Payback Time
A funeral can be used as a platform to settle past scores.  Some relatives decide to show up only for the sake of visibility among other relatives, devoid of any emotion for the departed soul or the aggrieved family. One close relative, who had been incommunicado with the grieving family for years,surprised everybody by just walking in straight up to the body, stared at it for a few moments and walked out. The person was later seen outside the house chatting up people. Some closest relatives turned up only an hour before the funeral,  passed a few comments on the generous soul and left without so much as a sympathetic pat to the grieving family. Other acquaintances called up to say “they had something important to do hence could not make it"; some bluntly said "be practical, if we have time will come."For some others, death wasn't serious enough to even call to offer condolences. All this only to settle some past differences. What better time for payback.

Grammy 2014: Press Play, Don't Press Pause!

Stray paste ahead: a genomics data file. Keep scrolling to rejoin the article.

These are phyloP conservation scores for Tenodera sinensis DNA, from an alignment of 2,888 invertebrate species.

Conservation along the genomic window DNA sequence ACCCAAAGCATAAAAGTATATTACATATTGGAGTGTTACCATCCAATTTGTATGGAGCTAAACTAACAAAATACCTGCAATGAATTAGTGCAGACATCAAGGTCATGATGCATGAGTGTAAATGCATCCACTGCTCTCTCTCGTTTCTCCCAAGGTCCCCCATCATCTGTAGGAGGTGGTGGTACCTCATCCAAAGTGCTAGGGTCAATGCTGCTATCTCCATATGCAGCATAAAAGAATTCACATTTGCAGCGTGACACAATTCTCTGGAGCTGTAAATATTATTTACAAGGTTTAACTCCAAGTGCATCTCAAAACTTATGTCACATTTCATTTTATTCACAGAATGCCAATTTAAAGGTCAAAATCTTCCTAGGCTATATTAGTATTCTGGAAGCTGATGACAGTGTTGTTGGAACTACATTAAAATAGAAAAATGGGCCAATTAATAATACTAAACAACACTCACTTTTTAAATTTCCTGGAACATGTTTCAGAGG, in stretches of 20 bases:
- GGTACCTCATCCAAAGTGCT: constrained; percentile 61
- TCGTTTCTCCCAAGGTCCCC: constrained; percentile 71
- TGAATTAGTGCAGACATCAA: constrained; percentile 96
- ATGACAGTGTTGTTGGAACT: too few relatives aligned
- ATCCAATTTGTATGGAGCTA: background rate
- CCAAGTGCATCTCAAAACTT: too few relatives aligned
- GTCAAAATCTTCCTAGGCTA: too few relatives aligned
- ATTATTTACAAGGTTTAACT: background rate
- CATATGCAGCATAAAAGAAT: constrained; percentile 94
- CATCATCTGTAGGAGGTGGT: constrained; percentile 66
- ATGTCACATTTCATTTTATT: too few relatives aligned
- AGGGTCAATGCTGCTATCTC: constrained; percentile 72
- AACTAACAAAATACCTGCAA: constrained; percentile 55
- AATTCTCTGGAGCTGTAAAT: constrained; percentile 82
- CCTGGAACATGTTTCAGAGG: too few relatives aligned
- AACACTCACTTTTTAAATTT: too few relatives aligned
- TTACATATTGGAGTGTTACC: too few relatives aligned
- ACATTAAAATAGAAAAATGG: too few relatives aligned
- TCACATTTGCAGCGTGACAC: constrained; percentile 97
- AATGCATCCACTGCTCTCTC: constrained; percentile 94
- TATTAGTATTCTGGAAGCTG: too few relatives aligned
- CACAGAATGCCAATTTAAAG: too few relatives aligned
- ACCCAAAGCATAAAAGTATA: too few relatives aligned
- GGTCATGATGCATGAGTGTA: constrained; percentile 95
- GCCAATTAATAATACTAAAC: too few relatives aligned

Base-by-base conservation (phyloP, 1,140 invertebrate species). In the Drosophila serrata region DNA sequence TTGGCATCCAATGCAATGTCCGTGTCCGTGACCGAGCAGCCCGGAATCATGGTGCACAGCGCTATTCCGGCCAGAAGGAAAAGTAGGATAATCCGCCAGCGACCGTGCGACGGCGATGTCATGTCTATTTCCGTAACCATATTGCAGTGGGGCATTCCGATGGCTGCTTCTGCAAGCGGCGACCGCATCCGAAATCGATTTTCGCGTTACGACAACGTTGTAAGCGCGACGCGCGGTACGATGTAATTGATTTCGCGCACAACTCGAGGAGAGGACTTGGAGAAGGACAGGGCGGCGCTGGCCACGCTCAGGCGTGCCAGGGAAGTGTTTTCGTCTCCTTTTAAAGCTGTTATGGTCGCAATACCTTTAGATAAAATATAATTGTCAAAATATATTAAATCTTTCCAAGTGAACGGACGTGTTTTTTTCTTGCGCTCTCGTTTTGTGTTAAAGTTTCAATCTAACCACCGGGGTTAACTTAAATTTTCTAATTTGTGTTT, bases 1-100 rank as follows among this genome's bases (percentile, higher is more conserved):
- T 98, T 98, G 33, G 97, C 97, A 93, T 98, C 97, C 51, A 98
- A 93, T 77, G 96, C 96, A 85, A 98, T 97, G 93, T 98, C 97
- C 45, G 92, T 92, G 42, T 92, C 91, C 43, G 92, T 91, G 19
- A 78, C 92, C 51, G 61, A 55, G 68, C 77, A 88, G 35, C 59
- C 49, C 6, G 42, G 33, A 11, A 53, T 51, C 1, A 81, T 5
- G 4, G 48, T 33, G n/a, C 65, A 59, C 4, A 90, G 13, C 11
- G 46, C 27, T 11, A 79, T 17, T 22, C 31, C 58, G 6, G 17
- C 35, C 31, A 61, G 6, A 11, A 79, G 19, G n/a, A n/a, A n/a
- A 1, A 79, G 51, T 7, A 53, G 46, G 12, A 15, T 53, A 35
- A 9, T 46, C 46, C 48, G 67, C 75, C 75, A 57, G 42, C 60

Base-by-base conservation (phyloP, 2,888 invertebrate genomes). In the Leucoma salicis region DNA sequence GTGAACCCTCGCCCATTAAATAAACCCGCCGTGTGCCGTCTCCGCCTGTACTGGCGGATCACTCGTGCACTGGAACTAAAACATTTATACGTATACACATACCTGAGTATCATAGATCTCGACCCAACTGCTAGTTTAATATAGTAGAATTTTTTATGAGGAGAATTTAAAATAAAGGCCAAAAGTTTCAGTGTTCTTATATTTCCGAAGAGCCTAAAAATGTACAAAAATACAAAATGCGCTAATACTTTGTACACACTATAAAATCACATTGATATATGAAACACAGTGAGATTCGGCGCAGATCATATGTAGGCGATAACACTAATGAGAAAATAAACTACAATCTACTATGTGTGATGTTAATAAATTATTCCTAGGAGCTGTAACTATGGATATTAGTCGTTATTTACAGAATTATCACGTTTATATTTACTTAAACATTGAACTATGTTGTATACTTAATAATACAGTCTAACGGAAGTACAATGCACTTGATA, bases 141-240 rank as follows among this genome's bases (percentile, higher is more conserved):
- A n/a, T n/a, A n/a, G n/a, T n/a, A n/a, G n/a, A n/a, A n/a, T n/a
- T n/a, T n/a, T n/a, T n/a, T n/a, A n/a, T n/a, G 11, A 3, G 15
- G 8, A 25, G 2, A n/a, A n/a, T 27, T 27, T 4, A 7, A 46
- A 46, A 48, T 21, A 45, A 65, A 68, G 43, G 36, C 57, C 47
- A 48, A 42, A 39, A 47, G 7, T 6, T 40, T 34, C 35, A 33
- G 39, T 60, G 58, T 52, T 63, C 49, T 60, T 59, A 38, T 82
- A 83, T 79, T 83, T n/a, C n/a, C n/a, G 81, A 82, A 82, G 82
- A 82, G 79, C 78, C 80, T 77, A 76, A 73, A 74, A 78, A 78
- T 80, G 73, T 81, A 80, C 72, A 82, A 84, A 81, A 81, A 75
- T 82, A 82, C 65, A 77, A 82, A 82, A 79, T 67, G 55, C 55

Writing is therapeutic. No better way to experience this than by writing a post as one watches the Grammy Awards show. I did this a couple of times in the past and in addition to therapy (music covers up rising bile) it is also a self-declared challenge. I know many writers, well organized and eloquent, who write their pieces at one go, but I suck at it on my best days.  I prefer a slow and deliberate stroll, closely tending to clauses waiting in the wings. It is a good writing exercise still, especially as it ties in well with a project on my mind for the near future. The creative arts are intrinsically linked – with each other and with the state of the society. Listening to what the industry thinks is its best-of is a good way to reflect on this interconnectedness of all things.